Painted in 1893, the painting “Vampire” is included in the “Frieze of Life” cycle, on which the master worked in the years 1890-1900. On the basis of it, Munch will show up several dozens of engravings – the image of the main character will seem so “colorful” to him. In general, the “Frieze of Life” cycle, as the master himself wrote, “is a poem about Life and Death, Love and Hate, Happiness and Grief, Peace and Fear”. One of Munch’s friends, the witness of all the stages of the creation of “Vries,” recalled that the artist had invented the composition “Vampire” in a few minutes, and had realized his idea “in just a couple of days.”
On the occasion of the presentation of this picture in 1896 in the Parisian Siegfried Bing Gallery, writer and critic August Strindberg publishes an article in the June issue of “La Revue Blanche”, in which, trying to stir up public interest in the master’s picture, he leads several lines of his own “white” verse Compositions: “Golden rain of hair falls on the unfortunate diabolical grace in the face of a beautiful vampire. But is he unhappy? Or did he pray her for this last caress – the caress of a deadly bite, to feel the unsteady line between life and non-existence? What is p ki blood, suffering and death, compared with a sweet feeling – even if momentary – what you love and love? “.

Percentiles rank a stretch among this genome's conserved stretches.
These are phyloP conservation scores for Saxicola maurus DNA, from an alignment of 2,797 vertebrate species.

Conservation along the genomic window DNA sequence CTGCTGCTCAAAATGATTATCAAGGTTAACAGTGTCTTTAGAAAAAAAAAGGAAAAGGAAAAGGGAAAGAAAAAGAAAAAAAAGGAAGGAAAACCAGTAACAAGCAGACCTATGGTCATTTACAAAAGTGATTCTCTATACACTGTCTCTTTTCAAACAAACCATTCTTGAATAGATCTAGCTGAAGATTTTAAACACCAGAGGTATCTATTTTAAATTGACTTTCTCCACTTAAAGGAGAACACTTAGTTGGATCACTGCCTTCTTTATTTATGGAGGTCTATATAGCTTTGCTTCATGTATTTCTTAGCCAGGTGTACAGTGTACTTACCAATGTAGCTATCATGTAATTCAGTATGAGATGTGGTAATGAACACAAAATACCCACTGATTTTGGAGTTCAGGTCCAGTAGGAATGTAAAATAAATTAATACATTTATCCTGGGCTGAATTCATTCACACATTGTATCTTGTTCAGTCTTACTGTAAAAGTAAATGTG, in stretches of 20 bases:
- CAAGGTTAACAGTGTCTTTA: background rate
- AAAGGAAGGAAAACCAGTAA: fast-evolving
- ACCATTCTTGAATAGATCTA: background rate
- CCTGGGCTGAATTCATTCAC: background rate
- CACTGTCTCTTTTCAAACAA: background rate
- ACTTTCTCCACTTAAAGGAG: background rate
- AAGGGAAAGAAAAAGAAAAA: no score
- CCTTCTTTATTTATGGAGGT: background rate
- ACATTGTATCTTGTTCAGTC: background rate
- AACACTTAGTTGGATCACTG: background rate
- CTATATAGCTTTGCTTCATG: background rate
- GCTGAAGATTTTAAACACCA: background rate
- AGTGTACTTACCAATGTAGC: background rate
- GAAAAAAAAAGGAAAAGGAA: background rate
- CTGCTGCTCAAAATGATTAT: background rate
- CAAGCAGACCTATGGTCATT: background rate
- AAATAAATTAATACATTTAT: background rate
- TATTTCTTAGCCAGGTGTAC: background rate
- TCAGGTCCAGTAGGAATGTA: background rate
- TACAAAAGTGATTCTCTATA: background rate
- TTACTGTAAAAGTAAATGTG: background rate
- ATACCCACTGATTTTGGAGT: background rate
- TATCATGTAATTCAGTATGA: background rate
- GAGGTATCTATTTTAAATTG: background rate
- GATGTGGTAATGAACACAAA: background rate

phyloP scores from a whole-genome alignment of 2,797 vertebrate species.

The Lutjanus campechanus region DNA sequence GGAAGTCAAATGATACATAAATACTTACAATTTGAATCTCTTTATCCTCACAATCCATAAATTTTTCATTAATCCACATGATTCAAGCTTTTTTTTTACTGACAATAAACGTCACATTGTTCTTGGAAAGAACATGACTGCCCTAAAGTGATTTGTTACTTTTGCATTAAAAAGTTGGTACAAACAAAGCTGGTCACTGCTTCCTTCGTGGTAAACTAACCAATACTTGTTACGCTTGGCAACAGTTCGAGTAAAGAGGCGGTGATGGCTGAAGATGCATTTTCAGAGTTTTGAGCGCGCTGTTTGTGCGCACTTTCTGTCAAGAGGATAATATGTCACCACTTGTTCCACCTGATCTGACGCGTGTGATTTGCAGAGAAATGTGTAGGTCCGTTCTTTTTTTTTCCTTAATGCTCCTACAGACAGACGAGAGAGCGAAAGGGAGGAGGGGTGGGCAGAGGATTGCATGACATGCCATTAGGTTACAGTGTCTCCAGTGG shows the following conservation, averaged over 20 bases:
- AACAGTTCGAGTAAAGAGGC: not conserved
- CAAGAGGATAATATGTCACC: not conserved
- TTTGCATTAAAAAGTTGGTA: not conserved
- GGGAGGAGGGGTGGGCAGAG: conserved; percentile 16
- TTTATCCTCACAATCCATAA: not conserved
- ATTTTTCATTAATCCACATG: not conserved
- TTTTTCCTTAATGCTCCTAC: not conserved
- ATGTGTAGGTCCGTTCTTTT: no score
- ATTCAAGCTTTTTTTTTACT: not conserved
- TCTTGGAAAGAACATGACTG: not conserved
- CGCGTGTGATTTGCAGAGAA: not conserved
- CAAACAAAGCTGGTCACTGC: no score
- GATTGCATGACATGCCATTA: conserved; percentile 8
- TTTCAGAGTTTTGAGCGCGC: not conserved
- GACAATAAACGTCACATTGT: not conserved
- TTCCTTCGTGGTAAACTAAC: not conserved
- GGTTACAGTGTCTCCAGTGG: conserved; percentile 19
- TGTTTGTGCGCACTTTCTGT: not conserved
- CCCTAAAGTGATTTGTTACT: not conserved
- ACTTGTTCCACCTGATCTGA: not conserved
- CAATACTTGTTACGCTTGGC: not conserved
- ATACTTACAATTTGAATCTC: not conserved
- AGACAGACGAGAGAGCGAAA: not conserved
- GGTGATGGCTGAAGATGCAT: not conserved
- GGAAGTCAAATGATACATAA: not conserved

Strands of golden hair symbolize, as in Strindberg’s article, as well as in Munch’s painting, the bonds that bind lovers. They cover a man who is pressed against a woman’s chest, sucking blood from his neck. This scene is the embodiment of an ambivalent view of a woman as a being desired and dangerous, which was especially popular with the symbolists of the end of the XIX century. The red hair of a woman attracts the viewer’s attention, but cannot distract him from thoughts of the victim; a man seems to be isolated from the outside world, more precisely, he seems to dissolve into nothingness – Munch emphasizes this by merging his dark clothes with the background of the picture.